Posted in picture books, Preschool Reads

The Value of a Kindness: The Smile Shop

The Smile Shop, by Satoshi Kitamura, (Apr. 2021, Peachtree Publishing), $17.99, ISBN: 9781682632550

Ages 4-8

A boy has saved his pocket money and explores his local market, enjoying a feast for the senses as he decides how to spend his money. But an accident causes him to lose most of his money, and the boy is distraught. When he spies a shop called the Smile Shop, his heart lifts: surely a smile can’t be terribly expensive, and that’s what he really needs right now! The story of a kindhearted shopkeeper and a little boy, The Smile Shop is a touching story of connection and empathy, and shows readers that there are some things no one can put a price on, like kindness. Satoshi Kitamura’s artwork, created with pen, ink, watercolor, and gouache, creates a softly colorful world where readers can explore with the boy in the story. Spare text allows the illustrations to tell the story through actions and facial expressions, with words filling in the details. A wonderful story that kids will return to again and again.

The Smile Shop has a starred review from Kirkus.

Posted in picture books, Preschool Reads, Toddler Reads

Sesame Street books! Counting and Kindness!

Is anyone else thrilled that Sesame Street is still going strong? It gives me something to share with my kids at home and my kids at the library. Until you’ve taught other parents to sing along to Ladybug Picnic and driven your own children crazy with Manamana, you just haven’t lived. One of my best friends and I have been known to Elmo-Bomb one another with “Number of the Day/Letter of the day (Clap-Clap)” gifs, just to keep us on our toes. We never really outgrow Sesame Street, so whenever I see the chance to talk up the show and its characters, I’m on it.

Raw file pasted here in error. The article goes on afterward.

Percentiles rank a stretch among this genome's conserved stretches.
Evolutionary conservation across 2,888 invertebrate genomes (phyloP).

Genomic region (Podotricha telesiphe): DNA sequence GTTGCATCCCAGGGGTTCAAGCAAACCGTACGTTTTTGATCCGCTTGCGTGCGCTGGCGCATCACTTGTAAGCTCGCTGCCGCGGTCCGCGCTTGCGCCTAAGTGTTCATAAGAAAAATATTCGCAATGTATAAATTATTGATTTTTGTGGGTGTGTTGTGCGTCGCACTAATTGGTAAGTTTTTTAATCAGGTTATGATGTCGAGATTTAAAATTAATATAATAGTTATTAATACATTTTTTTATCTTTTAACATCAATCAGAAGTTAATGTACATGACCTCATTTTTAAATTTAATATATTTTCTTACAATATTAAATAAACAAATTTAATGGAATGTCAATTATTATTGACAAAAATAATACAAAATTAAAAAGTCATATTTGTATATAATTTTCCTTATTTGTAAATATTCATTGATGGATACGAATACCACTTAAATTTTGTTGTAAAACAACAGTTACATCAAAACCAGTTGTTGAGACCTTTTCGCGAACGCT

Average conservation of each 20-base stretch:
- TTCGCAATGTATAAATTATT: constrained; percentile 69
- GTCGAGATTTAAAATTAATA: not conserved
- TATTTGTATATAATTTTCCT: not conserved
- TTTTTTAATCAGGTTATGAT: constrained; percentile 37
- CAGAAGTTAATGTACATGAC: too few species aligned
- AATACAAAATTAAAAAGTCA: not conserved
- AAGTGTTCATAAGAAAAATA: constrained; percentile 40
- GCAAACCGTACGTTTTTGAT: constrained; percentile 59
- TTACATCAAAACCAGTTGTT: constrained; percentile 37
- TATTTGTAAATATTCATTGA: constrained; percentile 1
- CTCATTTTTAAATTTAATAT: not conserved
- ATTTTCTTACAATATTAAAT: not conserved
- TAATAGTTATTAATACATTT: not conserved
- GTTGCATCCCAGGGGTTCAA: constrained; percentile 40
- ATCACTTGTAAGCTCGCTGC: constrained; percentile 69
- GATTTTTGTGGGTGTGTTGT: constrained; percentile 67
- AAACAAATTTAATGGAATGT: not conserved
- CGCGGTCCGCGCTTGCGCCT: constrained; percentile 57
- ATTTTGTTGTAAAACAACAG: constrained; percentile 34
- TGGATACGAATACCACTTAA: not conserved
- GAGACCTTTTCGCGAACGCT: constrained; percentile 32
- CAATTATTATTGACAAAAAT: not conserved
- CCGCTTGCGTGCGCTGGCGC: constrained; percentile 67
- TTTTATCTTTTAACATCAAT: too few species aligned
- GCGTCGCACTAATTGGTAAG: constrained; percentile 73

5 Little Rubber Duckies, by Matt Mitter/Illustrated by Tom Brannon, (Feb. 2018, Studio Fun), $11.99, ISBN: 9780794441197

Recommended for 2-5

Ernie still loves his rubber duckies, and this adorable book invites readers to join Ernie and his Sesame Street friends as they seek out five of them! The rhyming story is very similar to the nursery song, “5 Little Ducks”: Ernie plays hide and seek with five of his little rubber ducks, but one less duckie comes back each time Ernie calls them. Will Ernie get his duckies back in time for bathtime?

This book is loaded with interactive fun for toddlers and preschoolers alike. There are five little rubber duckies at the top of the book that little fingers can slide back and forth to count and play. Each spread has a highlighted box inviting readers to count the duckies, and trace the die-cut numbers from 5 to 1.

The pages are sturdy and will hold up to multiple readings and counting play, and all the Sesame Street royalty is here: Elmo; Abby Cadabby; Oscar the Grouch; Big Bird and his teddy bear, Radar; Cookie Monster; Prairie Dawn; Rosita, and even Bert, feeding his pigeons up on the roof. (I’m assuming Super Grover was off, patrolling the city.) Also available in Spanish (5 Patitos de Hule), this is absolute storytime, classtime, kidtime fun.

 

Kindness Makes the World Go ‘Round, by Sesame Workshop, (Apr. 2018, Sourcebooks Jabberwocky), $10.99, ISBN: 9781492660569

Recommended for readers 3-6

Elmo wakes up one morning to discover that his mommy has left him a gift! She’s given him a camera for World Kindness Day and asks him to take photos of Sesame Street neighbors being kind to one another! Elmo is so excited, and why wouldn’t he be? Everyone’s nice to each other on Sesame Street! Sure enough, he’s snapping pictures right and left, creating a scrapbook to share with Mommy at the end of the day!